Dreams are the Foundation of Hollywood: Oscars 2018 Review

Dreams are the Foundation of Hollywood: Oscars 2018 Review

Zoe Jordan, Reporter

March 2018 started off with a bang this Sunday with the 90th Annual Oscars hosted by Jimmy Kimmel. As a celebration of films, the hard work that goes into film-making, cinematographers, directors, writers, actors, and other individuals who worked on the night’s nominated films gathered together at the Dolby Theater in Hollywood, California. These artists attended the show to see if their work in a nominated film was chosen as the best in their respected category. Categories include but are not limited to: best actor, best director, best documentary, or best original score. 

As hosts are expected to bring up controversial subjects, either from previous award ceremonies, or the political climate; Jimmy Kimmel started the night off acknowledging the #MeToo or #It’sTime movement which has been paving the way for women who have been sexually assaulted by men with power in Hollywood, to speak out against those men, and finally have those allegations noticed and respected. Along with admitting that there needs to be equity for women in the workplace and in Hollywood, Kimmel shows his respect for the current social climate and speaks in favor for women. It sets an activist tone for the rest of the night, and the awards begin soon after. 

For supporting actor, Sam Rockwell from Three Billboards Outside Ebbing, Missouri won the Oscar, for his performance as a corrupt police officer. 

The Oscar for best makeup and hair-styling went to The Darkest Hour, a film which depicted the gritty realism of the early days of World War II and Winston Churchill’s involvement. Gary Oldman, playing Winston Churchill, had to sit through hours of makeup to look similar to the historical figure. 

For costume design, the Oscar went to Phantom Thread, a film about dress-making in the 1950’s. 

The award for best documentary went to Icarus, which is an exploitation film about Russia doping their contestants for the Olympics. The political climate with Russia is rocky right now, and this movie being chosen could be taken as a bold move. Best documentary short subject film was awarded to Heaven is a Traffic Jam on the 405, about a middle-aged artist suffering from anxiety and other mental disorders. 

Oscars for sound editing, achievement in sound mixing, and film editing all went to the film Dunkirk, which was about the Battle of Dunkirk during the second World War.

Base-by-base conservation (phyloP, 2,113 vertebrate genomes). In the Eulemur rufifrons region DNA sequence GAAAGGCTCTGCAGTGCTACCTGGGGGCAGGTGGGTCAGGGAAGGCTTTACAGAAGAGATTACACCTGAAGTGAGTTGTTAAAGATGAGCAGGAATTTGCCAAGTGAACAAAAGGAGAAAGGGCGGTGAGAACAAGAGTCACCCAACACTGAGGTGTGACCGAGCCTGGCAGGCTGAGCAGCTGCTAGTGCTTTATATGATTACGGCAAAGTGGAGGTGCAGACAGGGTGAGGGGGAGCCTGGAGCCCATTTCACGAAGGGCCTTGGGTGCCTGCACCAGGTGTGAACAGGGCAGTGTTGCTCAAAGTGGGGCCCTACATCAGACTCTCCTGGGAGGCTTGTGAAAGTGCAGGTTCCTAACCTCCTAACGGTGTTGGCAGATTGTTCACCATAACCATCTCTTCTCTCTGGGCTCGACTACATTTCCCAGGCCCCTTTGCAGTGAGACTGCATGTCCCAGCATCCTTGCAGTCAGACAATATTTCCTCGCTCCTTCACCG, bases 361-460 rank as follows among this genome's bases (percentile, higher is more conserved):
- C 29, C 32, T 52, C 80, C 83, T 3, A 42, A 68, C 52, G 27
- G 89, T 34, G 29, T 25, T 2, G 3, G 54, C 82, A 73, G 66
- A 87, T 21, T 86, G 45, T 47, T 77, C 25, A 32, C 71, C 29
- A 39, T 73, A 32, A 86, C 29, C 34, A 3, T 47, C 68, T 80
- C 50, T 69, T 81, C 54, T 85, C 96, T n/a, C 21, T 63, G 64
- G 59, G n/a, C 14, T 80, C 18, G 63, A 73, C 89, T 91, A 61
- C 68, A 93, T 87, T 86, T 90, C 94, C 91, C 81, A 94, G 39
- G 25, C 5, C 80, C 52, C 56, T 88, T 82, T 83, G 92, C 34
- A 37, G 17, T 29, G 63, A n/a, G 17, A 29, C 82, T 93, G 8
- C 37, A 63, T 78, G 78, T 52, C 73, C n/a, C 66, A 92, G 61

For the category of Foreign Language Film, the award went to A Fantastic Woman in Chile, about a transgender woman in Chile forced to confront her lover’s family and society as who she is and what she identifies as. 

Shape of Water, the new Guillermo Del Toro film inspired by Creature from the Black Lagoon, won the Oscar for production design and the Oscar for best original score. Del Toro, who is famous for hits such as Pacific Rim and Pan’s Labyrinth, won best director of the year for this movie.  Shape of Water was also given the award of best picture of 2018’s 90th Annual Oscar Awards.  

Allison Janney won best supporting actress for her work portraying Tonya Harding’s mother, in the film I, Tonya. 

Dear Basketball won best animated short film, followed up by best animated feature film of the year being, Coco, known for atmosphere connecting to the Mexican holiday, Day of the Dead. 

The Silent Child, being a story about a deaf four-year-old girl growing up in a middle-class family, won the award for best live action short film.  

The awards for best visuals effects and cinematography both went to Blade Runner 2049, a continuation of the popular sci-fi franchise, Blade Runner, in the 80s. 

During the awards for film writing, Call Me By Your Name received the award for best screenplay adapted from a book or novel. It is known as the movie where a seventeen-year-old is experiencing first love and falls in love with a twenty-four-year-old man. Jordan Peele earned his first Oscar for his movie Get Out, for best original screenplay. Get Out depicted themes of white supremacy, hypnotic slavery, and racism wrapped up in one horror movie.  

Every nominee from the “Original Song” category played after every other commercial break during the show. This Is Me from The Greatest Showman was sung by Keala Settle with a riveting chorus behind her, and Mighty River from Mudbound was sung by Mary J. Blige. The song Remember Me from Coco, a story about a young boy discovering a Day of the Dead inspired world, won for best original song. 

For best actor and actress of the year, Gary Oldman received the best actor award for his work as Winston Churchill in The Darkest Hour 

Frances McDormand won for best actress in Three Billboards Outside Ebbing, Missouri.  

McDormand’s acceptance speech became the most well-known of the night, as she asked every woman in the audience to rise up to celebrate a change in the film industry relating to women and getting better roles and equal pay.  Before she left, McDormand left the audience with two words, “Inclusion Rider.” This left audiences confused, and it became known as a word not understandable to someone who wasn’t in the Hollywood business. It is a condition an actor or actress can demand to have in their own contract that requires a specific diversity in the cast and crew. This will be a big step forward for diversity and equality in Hollywood if actors and actresses alike follow McDormand’s simple advice. 

After a night of diversity and feminism, commemorating the lost lives of men and women who have died in the past year, and celebrating the different highlighted aspects of filmmaking, the Oscars came to a close as a successful night, not having any memorable mistakes similar to the previous year’s disarray with mixed up envelopes. Every nominee went home either with an Oscar or the knowledge they were nominated for the 90th Annual Oscar Awards.